Meera Mitra's Breaking Through is a compilation of real life stories of people who, despite years of state planning and funding, are still struggling to claw their way out of the poverty sinkhole.
What is striking is that even people who are that poor (those who live on Rs 16 per day) are just like the rest of us in almost every way. We have the same desires and weaknesses; the poor are no less rational than anyone else - quite the contrary. Precisely because they have so little, we often find them putting much careful thought into their choices: they have to be sophisticated economists just to survive (Page IX, Poor Economics, Abhijit V Banerjee and Esther Duflo, Random House India, 2011).
These lines often come to mind, especially the last one, when my household help, M, a feisty 45-year-old, decides to tell me about her life, her dreams and the route she is charting to fulfil them. In the last few years, I have seen her build a modest house, acquire government identification papers, a gas connection, educate her children in private schools, get three of them married and set up a kirana store for her eldest son. And yet, her struggle is far from over: So every month, she meticulously calibrates her budget and sometimes asks for a short-term loan to bridge a deficit. In "good months", she even manages to deposit a few hundred rupees in her zero-frill savings account.
Meera Mitra's Breaking Through is compilation of real-life stories of people like M who, despite years of State planning and funding, are still struggling to claw their way out of the poverty sinkhole at a time when India is at the cusp of change.
Breaking Through: India's Stories of Beating the odds on poverty; Meera Mitra (Rs 395; PP 210).
In the book, India is exemplified through individual, representational stories of innovation, endeavour, struggle and success, which may not match the definition of 'success' of people like us, but they truly are because the odds that people like M or the characters in the book - poor and orphaned Neelu, who becomes a serial house owner in Delhi; health worker Santosh who strives to meet her own health needs; penurious Nazma who, like M, is concerned about her children's education - are up against on a daily basis.
In the developing world, poverty has halved in the last three decades and the situation is no different in India. The country has brought out 137.8 million from poverty between 2004-05 and 2011-12. Despite this, the development project is hardly over and each of the stories in the book is a reminder of those challenges: Widespread hunger and poor nutrition indicators; lack of housing and electricity; lack of adequate health facilities and poor quality of general and skill education for the poor. All of these factors combine together to stall India from realising its demographic dividend.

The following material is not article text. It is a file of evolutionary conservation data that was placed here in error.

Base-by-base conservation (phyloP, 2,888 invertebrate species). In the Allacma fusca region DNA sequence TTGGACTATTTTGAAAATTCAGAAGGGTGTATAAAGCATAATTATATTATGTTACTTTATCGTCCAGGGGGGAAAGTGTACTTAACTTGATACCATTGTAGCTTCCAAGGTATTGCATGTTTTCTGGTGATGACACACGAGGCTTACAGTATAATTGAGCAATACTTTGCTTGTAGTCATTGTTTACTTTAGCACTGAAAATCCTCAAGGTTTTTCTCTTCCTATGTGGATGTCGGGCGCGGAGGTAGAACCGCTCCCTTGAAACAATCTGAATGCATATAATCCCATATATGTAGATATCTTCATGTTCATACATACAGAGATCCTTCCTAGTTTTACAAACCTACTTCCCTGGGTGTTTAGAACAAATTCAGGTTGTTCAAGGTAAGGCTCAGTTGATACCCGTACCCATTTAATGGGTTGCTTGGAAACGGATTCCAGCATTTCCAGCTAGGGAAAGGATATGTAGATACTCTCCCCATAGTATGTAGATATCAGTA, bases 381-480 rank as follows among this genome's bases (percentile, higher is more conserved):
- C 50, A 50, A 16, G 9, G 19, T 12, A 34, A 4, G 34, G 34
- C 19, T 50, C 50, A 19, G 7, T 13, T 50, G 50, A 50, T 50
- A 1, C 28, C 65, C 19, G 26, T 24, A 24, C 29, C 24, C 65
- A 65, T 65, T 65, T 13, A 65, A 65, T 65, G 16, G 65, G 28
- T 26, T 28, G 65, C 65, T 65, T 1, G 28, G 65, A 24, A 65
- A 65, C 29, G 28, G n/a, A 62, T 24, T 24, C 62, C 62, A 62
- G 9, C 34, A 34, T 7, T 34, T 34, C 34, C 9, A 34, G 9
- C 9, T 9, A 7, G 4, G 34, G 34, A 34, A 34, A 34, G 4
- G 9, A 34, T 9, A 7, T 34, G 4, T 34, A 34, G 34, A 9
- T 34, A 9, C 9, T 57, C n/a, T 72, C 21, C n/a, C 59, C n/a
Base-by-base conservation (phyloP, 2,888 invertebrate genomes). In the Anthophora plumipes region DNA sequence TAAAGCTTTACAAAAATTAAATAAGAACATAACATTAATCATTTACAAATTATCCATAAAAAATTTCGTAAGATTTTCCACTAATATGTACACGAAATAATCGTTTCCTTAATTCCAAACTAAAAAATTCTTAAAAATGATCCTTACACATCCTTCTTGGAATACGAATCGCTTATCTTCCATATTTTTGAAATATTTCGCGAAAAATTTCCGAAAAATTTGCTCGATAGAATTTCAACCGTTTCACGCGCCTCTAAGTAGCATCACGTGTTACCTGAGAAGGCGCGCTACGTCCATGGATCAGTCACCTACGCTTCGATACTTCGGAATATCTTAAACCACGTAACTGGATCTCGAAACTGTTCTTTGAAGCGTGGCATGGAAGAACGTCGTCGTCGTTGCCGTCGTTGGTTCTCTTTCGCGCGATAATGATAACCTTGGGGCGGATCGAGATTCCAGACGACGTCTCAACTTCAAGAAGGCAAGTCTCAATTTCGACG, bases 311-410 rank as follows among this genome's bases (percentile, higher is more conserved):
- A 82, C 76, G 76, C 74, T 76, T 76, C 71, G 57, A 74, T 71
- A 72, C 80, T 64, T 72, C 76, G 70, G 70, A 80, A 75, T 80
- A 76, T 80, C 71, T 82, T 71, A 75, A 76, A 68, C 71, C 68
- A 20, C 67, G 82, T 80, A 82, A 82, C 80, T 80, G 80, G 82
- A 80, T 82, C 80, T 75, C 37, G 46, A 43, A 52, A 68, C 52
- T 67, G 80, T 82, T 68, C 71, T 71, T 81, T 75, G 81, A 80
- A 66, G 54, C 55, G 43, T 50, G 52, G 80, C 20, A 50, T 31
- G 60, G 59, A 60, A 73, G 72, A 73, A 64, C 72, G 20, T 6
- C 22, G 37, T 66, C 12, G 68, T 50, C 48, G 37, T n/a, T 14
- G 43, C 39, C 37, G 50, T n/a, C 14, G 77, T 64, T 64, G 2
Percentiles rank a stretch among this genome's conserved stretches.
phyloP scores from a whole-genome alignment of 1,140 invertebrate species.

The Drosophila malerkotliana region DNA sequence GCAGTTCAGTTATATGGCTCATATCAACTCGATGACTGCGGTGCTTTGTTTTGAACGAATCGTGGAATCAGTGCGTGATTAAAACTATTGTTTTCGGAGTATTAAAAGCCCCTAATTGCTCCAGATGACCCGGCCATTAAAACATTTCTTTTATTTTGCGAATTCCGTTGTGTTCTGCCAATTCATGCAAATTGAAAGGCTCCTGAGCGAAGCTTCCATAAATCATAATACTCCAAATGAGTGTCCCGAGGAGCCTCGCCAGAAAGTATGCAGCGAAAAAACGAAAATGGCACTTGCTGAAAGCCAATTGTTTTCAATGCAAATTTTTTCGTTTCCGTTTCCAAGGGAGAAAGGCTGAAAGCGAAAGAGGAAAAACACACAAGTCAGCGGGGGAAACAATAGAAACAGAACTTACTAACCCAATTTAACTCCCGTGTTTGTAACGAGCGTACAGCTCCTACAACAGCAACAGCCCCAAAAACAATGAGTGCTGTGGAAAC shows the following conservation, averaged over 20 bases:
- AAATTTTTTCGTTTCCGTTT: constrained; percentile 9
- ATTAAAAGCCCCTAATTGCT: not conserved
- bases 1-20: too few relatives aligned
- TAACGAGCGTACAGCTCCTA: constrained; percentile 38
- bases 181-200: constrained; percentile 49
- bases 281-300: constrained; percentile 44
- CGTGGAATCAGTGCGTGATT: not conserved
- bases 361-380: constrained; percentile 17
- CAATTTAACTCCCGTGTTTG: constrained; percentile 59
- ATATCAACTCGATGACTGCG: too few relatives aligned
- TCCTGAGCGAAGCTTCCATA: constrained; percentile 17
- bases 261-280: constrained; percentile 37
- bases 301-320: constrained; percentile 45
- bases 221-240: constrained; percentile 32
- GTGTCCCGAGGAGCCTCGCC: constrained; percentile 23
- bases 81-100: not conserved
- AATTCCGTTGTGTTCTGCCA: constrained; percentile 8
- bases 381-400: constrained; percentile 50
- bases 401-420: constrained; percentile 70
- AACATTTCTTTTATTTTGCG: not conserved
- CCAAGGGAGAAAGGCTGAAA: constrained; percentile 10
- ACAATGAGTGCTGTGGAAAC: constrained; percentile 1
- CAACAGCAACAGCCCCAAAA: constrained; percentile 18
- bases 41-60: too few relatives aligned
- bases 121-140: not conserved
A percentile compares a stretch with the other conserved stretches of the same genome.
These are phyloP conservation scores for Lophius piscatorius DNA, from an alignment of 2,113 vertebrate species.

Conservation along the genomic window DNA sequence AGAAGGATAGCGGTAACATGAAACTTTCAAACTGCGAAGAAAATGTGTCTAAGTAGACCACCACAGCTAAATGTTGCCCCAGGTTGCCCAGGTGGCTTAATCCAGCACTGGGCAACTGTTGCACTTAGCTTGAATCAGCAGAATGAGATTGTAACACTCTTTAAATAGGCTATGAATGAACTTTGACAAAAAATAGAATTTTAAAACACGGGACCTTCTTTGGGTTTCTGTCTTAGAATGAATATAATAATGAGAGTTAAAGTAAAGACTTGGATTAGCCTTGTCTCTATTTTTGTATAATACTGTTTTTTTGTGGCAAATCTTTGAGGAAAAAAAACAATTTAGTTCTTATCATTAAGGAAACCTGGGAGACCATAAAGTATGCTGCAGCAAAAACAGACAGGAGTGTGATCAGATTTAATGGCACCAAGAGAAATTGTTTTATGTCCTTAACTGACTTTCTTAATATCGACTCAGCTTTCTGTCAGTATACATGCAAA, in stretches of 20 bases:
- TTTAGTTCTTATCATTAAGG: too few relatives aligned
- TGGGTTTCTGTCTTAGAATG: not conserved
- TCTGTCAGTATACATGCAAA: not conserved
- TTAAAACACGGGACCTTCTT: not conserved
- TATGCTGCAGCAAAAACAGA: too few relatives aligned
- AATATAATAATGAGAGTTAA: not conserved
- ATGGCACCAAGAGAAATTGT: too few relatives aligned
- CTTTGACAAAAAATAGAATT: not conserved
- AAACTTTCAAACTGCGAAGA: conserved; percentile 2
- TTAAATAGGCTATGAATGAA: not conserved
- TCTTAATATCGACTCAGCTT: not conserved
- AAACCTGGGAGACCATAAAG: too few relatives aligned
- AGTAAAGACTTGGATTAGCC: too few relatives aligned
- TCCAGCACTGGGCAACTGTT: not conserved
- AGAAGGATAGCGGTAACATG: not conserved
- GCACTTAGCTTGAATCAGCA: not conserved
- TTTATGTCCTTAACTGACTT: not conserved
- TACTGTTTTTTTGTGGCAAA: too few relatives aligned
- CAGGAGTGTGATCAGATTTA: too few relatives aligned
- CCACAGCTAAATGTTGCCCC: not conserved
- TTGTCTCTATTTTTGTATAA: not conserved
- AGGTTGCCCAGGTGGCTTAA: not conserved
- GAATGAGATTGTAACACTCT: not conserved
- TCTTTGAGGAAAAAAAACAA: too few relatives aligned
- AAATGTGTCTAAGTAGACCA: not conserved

Despite these humongous challenges, there are many who manage to flourish: Mitra, who has a PhD in economics and is a sociologist and a development specialist, reminds us that to look past these stories of struggle, despair and success will be to miss the churning that is going on within the country.
At a meeting in New Delhi this week on the Sustainable Development Goals, a proposed set of targets that will replace the Millennium Development Goals (MDGs), Copenhagen Consensus director Bjorn Lomborg said that there are two ways to review the MDG figures: "We could say that we have not fulfilled the goals or say we have managed to lift X number of people out of poverty... the latter is much more encouraging and effective to assess what worked and what did not." We should look at the India experience in a similar fashion. The stories in Breaking Through are a testament to that daily struggle that happens between those policy objectives and the challenges on the ground to reach a certain policy goal.
Breaking Through should be essential reading not only for those who are interested in development issues but for policymakers because they provide insights to human behaviour which could be an important tool to design public policy. In fact, the World Bank's 2015 World Development Report argues that policy decisions informed by behavioural economics can deliver impressive improvements in many parts of the world.